Chapter 9. Shipping Is an Art—and a Science
The Invention Versus the Manufactured Article
It’s traditional to work until someone just takes it away from you. Films are not released. They escape.
—BEN BURTT, SOUND DESIGNER, FILM EDITOR, AND DIRECTOR FOR THE STAR WARS FILMS
Thomas Edison was under the gun.
It was 1882. He was years removed from the dazzling display of light he’d exhibited to the public on New Year’s Eve in 1880 when he’d opened the gates to his secretive Menlo Park lab. It was the first time that the world had seen the power of electric light in one place. Edison even went as far to invent Christmas lights for the occasion.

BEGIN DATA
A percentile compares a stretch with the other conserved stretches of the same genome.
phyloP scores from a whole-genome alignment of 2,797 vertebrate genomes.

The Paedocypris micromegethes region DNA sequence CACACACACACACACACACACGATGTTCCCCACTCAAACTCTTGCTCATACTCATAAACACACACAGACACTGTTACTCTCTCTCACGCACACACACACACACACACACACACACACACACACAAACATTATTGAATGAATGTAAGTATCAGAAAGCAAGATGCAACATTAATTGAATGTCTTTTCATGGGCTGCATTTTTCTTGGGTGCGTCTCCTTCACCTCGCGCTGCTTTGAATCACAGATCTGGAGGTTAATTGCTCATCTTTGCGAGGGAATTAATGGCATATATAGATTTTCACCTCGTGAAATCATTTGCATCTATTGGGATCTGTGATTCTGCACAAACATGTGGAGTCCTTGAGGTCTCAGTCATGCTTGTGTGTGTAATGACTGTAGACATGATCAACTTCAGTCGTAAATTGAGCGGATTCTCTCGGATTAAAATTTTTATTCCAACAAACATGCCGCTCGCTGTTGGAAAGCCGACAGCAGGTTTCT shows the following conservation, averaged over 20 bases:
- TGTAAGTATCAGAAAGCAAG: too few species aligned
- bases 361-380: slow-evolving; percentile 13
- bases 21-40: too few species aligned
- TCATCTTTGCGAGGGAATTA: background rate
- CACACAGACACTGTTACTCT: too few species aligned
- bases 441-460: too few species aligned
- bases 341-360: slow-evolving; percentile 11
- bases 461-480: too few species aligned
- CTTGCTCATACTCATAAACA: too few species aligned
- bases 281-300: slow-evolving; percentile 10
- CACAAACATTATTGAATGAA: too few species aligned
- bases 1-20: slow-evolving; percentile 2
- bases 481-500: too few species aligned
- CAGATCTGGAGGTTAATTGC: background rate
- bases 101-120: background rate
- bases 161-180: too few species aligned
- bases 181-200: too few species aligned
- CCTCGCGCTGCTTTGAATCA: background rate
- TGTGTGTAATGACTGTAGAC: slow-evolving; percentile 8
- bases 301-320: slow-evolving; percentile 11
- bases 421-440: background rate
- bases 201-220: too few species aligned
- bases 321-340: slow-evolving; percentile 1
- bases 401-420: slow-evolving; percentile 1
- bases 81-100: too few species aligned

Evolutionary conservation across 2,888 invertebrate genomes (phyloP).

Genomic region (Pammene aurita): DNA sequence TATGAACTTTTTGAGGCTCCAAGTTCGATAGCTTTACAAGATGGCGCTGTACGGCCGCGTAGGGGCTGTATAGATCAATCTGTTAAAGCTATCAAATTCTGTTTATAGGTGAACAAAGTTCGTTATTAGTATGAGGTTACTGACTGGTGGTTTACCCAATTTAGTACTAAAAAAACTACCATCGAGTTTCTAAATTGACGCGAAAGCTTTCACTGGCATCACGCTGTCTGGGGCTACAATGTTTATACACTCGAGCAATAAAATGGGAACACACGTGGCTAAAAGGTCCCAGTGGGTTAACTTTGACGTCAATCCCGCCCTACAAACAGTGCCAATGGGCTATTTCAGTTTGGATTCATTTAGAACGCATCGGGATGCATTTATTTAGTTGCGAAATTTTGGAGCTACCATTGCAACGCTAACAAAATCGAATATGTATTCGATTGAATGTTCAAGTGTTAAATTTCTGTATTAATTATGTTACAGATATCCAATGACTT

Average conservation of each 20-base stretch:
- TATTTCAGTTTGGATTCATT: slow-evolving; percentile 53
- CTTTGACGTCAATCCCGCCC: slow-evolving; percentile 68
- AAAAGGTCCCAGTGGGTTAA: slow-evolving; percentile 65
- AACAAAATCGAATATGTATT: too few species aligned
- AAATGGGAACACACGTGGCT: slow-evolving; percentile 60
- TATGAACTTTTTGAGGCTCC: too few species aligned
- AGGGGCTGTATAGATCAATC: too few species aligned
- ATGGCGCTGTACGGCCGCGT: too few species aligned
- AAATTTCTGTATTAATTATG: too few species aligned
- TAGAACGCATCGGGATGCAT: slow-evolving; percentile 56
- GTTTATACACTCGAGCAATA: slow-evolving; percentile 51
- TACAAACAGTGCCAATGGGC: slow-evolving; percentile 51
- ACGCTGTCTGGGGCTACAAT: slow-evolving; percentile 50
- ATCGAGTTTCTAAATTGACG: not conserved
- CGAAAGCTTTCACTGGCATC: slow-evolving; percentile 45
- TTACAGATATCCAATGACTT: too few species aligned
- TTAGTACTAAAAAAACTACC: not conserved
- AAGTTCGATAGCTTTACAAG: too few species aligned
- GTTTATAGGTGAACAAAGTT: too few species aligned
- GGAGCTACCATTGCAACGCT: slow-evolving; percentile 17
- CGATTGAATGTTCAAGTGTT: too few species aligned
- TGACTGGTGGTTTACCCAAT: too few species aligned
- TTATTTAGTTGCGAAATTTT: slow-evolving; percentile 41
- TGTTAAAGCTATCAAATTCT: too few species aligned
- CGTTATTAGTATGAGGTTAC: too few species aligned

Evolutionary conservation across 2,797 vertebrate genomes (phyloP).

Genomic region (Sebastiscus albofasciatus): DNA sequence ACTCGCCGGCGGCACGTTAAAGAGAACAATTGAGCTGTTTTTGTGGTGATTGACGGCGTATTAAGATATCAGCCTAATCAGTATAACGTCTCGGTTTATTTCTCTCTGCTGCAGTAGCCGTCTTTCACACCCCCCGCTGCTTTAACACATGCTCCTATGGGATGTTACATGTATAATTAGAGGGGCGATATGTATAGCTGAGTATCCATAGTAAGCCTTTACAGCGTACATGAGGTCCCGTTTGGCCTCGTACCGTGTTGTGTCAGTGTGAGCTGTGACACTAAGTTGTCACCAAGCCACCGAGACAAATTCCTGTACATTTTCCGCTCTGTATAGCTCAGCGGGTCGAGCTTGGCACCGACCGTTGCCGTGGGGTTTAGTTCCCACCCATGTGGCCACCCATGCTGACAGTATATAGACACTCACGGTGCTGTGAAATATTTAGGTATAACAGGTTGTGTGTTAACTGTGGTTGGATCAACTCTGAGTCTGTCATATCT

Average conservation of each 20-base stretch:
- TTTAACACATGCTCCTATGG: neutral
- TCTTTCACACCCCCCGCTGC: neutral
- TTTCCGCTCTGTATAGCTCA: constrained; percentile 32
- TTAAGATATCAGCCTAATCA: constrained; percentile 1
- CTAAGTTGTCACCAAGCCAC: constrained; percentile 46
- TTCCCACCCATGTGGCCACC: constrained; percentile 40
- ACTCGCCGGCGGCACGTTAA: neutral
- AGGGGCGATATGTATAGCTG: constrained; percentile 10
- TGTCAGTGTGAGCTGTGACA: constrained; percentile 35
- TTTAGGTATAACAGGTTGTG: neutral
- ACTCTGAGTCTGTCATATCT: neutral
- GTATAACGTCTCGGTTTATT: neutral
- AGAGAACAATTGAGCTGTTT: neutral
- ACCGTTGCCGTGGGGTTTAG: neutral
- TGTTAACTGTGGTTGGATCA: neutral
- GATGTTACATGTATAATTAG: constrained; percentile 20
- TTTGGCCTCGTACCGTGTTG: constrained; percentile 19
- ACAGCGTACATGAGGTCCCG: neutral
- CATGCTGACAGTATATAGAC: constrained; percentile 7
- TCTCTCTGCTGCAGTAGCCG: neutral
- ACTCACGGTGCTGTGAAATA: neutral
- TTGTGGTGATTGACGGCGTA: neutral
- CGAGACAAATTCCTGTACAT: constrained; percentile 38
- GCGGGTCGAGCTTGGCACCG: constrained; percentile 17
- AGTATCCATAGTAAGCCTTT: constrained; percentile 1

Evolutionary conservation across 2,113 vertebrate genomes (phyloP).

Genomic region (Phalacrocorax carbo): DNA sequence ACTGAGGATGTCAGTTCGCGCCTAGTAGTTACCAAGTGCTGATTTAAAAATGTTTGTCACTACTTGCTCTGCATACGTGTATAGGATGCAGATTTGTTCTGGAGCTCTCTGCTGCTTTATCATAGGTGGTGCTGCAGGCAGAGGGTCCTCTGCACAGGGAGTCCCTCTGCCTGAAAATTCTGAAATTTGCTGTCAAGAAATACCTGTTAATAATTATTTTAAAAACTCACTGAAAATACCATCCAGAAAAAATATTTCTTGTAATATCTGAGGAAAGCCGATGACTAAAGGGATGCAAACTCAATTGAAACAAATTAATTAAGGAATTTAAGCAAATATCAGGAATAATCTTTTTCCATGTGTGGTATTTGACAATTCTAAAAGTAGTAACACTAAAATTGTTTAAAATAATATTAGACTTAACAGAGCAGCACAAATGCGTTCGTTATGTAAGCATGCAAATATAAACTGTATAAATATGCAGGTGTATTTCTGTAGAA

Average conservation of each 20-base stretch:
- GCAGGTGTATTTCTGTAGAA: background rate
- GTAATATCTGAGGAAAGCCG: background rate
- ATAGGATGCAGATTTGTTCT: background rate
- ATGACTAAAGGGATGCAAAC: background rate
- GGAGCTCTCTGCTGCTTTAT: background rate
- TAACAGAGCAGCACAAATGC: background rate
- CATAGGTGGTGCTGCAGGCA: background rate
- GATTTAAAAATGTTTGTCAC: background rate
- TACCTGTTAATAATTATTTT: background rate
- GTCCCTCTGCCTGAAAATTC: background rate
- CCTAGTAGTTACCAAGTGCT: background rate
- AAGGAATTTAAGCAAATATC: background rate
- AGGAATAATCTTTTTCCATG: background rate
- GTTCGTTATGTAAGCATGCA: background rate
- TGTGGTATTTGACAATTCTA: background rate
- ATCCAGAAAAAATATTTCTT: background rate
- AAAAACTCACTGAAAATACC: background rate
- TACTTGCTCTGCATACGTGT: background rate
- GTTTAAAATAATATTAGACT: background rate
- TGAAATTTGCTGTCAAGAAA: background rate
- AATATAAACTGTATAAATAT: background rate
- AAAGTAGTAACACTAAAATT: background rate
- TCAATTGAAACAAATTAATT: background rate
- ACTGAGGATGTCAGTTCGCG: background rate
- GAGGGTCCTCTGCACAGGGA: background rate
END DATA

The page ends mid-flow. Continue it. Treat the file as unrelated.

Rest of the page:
About 3,000 unsuspecting, perhaps skeptical, pilgrims had arrived at night onto the train platform of sleepy Menlo Park. What they saw rivaled anything they could see even in Manhattan, which was 20 miles away: the village was bathed with the non-flickering light of electric bulbs.
The crowd’s energy—no pun intended—must have rubbed off on him. Because Edison then publicly promised to bring the technology to an urban site: New York’s Pearl Street. The road to bringing electricity out of the labs was wrought with pitfalls. Not only did he have to recreate what he did in a lab in the real world, but he and his team had to design all of the components of an electrical system (switches, sockets, generators, etc.), and had to find a proper site while lining up early customers. Wow.
On top of that, Edison didn’t have a pricing model worked ...